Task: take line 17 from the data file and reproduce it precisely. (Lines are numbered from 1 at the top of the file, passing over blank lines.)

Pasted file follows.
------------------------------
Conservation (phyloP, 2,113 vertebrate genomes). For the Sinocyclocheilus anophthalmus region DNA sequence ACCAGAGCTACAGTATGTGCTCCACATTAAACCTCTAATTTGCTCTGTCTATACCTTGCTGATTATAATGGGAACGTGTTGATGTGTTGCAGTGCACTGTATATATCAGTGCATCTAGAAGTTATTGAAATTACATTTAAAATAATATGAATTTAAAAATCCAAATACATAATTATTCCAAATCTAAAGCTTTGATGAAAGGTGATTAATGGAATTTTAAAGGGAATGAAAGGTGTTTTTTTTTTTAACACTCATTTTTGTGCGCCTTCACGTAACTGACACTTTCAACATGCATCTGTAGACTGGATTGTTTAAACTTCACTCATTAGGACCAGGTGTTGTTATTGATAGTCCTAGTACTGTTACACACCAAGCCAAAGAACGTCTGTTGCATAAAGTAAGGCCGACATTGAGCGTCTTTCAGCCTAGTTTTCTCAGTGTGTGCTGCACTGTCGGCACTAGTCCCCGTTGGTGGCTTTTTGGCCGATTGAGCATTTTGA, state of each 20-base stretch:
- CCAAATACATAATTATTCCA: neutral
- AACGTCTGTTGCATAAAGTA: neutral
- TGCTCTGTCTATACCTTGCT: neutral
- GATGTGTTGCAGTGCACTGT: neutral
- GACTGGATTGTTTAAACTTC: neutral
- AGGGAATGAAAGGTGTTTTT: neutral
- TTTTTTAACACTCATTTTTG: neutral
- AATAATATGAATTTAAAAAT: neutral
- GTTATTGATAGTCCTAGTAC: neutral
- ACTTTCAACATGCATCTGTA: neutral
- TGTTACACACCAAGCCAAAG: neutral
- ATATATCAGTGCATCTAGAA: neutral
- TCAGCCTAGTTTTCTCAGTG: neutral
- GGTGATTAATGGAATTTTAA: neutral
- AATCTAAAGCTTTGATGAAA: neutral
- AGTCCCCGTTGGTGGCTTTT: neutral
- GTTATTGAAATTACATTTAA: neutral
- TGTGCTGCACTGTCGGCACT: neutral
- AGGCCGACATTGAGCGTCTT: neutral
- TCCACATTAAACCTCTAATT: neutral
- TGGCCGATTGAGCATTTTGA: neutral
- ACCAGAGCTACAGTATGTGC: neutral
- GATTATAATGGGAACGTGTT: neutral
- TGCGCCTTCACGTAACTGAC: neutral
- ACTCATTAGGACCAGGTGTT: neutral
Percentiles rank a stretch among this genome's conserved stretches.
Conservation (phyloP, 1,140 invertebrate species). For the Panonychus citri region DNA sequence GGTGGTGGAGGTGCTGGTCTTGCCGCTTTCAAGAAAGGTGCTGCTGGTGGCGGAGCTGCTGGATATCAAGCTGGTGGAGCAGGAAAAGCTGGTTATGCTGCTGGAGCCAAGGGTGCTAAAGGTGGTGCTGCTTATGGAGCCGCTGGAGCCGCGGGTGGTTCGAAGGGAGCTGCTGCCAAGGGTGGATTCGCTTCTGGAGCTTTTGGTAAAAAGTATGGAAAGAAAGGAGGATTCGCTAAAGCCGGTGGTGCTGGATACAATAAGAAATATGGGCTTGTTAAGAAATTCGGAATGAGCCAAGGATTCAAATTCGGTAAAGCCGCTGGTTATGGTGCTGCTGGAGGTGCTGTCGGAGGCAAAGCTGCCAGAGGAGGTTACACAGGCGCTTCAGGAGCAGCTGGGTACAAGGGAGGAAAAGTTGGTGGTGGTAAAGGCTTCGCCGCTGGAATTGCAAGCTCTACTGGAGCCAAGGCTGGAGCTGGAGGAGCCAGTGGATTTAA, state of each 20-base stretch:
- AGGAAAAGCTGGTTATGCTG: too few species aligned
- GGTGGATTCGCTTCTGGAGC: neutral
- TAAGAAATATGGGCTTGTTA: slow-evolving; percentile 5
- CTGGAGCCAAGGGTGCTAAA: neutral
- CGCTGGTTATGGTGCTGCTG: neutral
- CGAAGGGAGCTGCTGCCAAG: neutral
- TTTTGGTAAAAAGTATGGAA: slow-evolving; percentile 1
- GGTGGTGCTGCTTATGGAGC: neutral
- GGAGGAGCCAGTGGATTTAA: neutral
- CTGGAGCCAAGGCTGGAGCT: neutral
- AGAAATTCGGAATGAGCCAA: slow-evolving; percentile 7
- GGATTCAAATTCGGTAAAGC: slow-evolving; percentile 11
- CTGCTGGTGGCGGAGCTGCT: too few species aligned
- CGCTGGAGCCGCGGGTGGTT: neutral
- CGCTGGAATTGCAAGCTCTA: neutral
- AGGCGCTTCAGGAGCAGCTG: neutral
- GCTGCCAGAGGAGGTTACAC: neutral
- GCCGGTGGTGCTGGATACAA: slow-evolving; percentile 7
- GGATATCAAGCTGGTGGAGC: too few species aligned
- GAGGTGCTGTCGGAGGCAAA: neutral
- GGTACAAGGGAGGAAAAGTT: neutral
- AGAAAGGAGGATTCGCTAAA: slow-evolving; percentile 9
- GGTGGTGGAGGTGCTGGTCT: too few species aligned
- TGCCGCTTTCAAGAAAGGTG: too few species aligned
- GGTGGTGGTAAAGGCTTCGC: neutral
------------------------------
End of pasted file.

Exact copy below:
- AGTCCCCGTTGGTGGCTTTT: neutral